Difference between revisions of "Positioning Portals Within Templates"
(New page: Category:Basic Concepts and Terminology [Context: HL Kit Basic Concepts and Terminology Manipulation of Visual Elements] ==Overview== Due to the way th...)
Revision as of 00:24, 19 November 2008
Due to the way the Kit is designed, the single most common thing you will find yourself doing with visual elements is positioning portals within templates. To better streamline development, the Kit has a number of special optimizations that can be used to efficiently position portals within templates. The topics below discuss some of these shortcuts.
The HL engine includes logic that will intelligently determine the dimensions of portals. For example, a label portal will have its size calculated to match the text its contains, an image portal will be sized to match the image it contains, etc. If an appropriate default size cannot be determined, then something safe is used instead.
This mechanism is referred to as automatic sizing and is accessible at any time via scripts. In addition, you can trigger the default sizing logic to be applied to only a single dimension instead of both width and height. As an example, if you change the style of a portal and thereby change the font size used, you will need to re-size the portal based on the new style. Using the automatic sizing logic is a quick and easy way to handle it.
At the beginning of the visual positioning logic, every portal is assigned an appropriate default size. This is achieved by determining the automatic sizing characteristics for the portal, as described above. As a result of this default sizing, you often don't have to worry about setting the dimensions of portals and can simply focus on positioning them.
Size of Contents
For text portals especially, but sometimes for other portals, you will want to explicitly retrieve facets of their contents. There are three different types of sizing information that can be retrieved. The first is the "text width", which retrieves the width necessary to contain the full text on a single line. The second is the "font height", which retrieves the height of a single line of text, based on the font characteristics established by the current style assigned to the portal. The third is the "text height", which calculates the number of lines of text needed to display all of the text contents and the full vertical extent of that text.
The "alignedge" Target Reference
When positioning portals, a few will be positioned based on the edge of the template, with the rest being positioned relative to the other portals. When you need to position a portal relative to an edge of the template, you can use the "alignedge" target reference. You identify the portal, the edge (left, top, right, bottom), and the offset to use. The offset makes it easy to leave gaps from the edge if you need them.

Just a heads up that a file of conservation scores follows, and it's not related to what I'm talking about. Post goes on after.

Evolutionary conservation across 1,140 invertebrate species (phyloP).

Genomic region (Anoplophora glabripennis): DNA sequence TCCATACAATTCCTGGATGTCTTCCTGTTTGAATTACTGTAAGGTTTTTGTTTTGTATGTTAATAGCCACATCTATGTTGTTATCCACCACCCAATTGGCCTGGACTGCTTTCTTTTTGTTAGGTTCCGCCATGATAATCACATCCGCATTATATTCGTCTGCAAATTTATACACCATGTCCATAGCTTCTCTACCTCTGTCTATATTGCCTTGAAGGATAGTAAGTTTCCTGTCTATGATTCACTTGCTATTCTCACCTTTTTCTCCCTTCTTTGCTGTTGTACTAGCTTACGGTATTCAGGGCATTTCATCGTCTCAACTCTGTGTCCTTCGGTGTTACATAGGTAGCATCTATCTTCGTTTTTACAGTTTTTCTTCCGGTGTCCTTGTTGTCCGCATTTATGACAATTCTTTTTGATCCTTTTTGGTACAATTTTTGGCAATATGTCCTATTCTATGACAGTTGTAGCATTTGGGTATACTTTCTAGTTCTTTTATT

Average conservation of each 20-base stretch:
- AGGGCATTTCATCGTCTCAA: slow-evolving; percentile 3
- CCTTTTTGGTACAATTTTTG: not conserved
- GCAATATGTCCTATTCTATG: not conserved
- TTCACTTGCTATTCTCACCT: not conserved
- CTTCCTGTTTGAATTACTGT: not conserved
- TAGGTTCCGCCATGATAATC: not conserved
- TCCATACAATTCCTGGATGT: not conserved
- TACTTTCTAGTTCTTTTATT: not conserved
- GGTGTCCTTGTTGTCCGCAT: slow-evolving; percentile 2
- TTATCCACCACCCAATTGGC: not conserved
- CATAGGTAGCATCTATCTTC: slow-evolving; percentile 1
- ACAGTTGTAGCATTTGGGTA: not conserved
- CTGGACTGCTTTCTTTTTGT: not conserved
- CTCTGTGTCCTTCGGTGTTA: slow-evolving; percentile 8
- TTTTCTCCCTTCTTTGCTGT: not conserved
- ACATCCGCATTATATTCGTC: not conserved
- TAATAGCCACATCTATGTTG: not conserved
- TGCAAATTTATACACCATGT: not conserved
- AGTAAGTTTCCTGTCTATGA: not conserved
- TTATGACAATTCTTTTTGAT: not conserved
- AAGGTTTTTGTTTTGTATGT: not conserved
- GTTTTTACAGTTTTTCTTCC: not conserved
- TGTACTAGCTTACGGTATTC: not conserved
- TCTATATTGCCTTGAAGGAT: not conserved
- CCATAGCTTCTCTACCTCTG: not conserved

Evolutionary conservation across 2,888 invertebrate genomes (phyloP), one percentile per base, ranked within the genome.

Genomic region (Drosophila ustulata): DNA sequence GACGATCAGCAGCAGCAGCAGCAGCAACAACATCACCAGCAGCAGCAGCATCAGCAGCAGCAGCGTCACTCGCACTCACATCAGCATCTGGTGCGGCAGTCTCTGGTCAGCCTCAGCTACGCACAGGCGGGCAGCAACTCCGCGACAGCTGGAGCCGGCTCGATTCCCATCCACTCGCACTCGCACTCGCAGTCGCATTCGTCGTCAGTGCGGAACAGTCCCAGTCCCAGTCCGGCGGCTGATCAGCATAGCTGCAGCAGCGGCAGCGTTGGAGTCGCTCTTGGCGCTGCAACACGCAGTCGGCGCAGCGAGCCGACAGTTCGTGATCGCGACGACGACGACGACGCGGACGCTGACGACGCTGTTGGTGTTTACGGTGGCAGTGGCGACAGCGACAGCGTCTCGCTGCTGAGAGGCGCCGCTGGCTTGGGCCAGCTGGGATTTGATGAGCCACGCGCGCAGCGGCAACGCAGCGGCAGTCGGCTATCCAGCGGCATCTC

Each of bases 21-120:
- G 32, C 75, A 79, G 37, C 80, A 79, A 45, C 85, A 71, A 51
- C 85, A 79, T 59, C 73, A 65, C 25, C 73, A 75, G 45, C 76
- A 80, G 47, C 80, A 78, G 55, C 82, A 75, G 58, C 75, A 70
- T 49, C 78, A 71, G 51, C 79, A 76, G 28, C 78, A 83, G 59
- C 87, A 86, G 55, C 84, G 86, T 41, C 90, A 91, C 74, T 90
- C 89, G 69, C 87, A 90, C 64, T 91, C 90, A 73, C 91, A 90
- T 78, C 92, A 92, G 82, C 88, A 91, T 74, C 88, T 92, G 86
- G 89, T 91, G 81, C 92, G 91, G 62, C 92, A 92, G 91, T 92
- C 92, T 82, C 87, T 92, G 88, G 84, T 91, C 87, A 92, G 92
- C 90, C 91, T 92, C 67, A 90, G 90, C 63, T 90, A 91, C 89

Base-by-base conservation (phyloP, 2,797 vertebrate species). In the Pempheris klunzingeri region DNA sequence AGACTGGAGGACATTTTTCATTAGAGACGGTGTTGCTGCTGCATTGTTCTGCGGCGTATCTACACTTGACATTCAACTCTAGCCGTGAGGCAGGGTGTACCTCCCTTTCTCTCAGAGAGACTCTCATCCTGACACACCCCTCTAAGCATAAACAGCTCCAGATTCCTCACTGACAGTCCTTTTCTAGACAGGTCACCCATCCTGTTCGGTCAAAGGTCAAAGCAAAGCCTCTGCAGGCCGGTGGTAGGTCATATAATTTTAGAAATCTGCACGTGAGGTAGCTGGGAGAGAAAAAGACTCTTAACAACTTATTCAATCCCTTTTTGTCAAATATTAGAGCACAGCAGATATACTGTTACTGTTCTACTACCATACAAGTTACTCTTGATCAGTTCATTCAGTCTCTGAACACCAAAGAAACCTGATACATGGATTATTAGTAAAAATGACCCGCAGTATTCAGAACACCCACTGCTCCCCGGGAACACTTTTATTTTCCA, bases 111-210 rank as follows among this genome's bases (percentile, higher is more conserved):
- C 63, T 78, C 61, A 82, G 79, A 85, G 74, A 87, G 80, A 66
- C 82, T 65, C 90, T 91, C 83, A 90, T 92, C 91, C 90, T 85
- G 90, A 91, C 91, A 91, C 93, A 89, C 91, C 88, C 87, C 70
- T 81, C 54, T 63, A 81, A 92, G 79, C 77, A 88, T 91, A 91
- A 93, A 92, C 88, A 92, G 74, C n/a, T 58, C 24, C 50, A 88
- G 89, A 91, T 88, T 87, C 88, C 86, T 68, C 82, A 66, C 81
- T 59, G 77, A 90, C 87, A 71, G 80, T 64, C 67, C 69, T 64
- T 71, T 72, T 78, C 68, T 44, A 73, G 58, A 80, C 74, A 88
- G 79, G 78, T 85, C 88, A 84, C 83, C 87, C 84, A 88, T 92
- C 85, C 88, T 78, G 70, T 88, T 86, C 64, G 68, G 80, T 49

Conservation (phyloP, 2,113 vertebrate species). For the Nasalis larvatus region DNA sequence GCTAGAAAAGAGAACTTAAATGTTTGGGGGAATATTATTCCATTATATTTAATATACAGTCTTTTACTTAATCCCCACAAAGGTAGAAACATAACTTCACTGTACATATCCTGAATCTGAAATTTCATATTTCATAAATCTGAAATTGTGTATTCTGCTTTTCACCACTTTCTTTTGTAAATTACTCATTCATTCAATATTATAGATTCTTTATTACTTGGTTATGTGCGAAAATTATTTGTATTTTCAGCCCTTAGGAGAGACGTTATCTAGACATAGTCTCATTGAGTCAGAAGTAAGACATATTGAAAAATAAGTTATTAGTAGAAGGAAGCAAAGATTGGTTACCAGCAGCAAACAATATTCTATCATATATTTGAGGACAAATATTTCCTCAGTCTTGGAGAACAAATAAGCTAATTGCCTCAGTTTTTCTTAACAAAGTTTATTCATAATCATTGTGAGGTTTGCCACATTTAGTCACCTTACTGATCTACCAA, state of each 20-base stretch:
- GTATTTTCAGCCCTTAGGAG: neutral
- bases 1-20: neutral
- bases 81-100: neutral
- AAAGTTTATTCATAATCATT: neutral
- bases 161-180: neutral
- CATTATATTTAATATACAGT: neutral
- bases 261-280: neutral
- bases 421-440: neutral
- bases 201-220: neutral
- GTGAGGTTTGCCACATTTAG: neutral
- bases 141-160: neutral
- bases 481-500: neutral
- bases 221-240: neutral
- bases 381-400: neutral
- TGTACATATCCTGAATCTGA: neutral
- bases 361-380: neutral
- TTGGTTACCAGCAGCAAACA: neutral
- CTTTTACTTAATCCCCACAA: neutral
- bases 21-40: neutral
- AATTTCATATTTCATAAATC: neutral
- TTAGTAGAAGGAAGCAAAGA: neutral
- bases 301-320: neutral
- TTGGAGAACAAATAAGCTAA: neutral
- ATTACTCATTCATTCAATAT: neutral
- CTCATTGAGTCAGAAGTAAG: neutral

The "alignrel" Target Reference
Once you've positioned the initial portals relative to the edges of the template, it's now time to start positioning portals relative to each other. To simplify this process, the "alignrel" target reference is provided. You start with the portal to be positioned and then specify the portal to position relative to. You then add the positioning relationship to be used and any offset to be inserted. The positioning relationship identifies both the edge of the portal being placed and the edge of the reference portal, and any combination is allowed. For example, a "left to right" relationship means that the left edge of the portal being placed is positioned relative to the right edge of the reference portal. If an offset of 10 is given, then the portal would be placed 10 pixels to the right of the reference portal.
The "centerhorz" and "centervert" Target References
You will quite often need to center portals along one axis within the template. To accomplish this, all you need to do is invoke the "centerhorz" or "centervert" target reference on the appropriate portals. The HL engine will calculate the relative dimensions and properly position the portal to be centered along the specified axis.
The "centeron" Target Reference
There are times when you need to center multiple portals along a common central axis. In a situation like this, you must first position one portal where it needs to be. After that, you can position the remaining portals relative to the original portal by using the "centeron" target reference. The HL engine will calculate the center line for both portals and position the new portal appropriately.
The "centerpoint" Target Reference
When setting up columnar tables, you will sometimes want to center data within columns. There are two ways of handling this. First, you can configure each portal to center its contents within itself and then set the width of each portal to match the column width being used. The drawback to this is that the default sizing logic will set each portal to an appropriate width based on its contents, and that means that you'll need to reset the width of every portal and position it properly.
The alternative is to calculate the center position of the column. Once you have that, you can simply use the "centerpoint" target reference to position each portal. The HL engine will determine the width/height of the portal and position it so that it is centered on the point specified.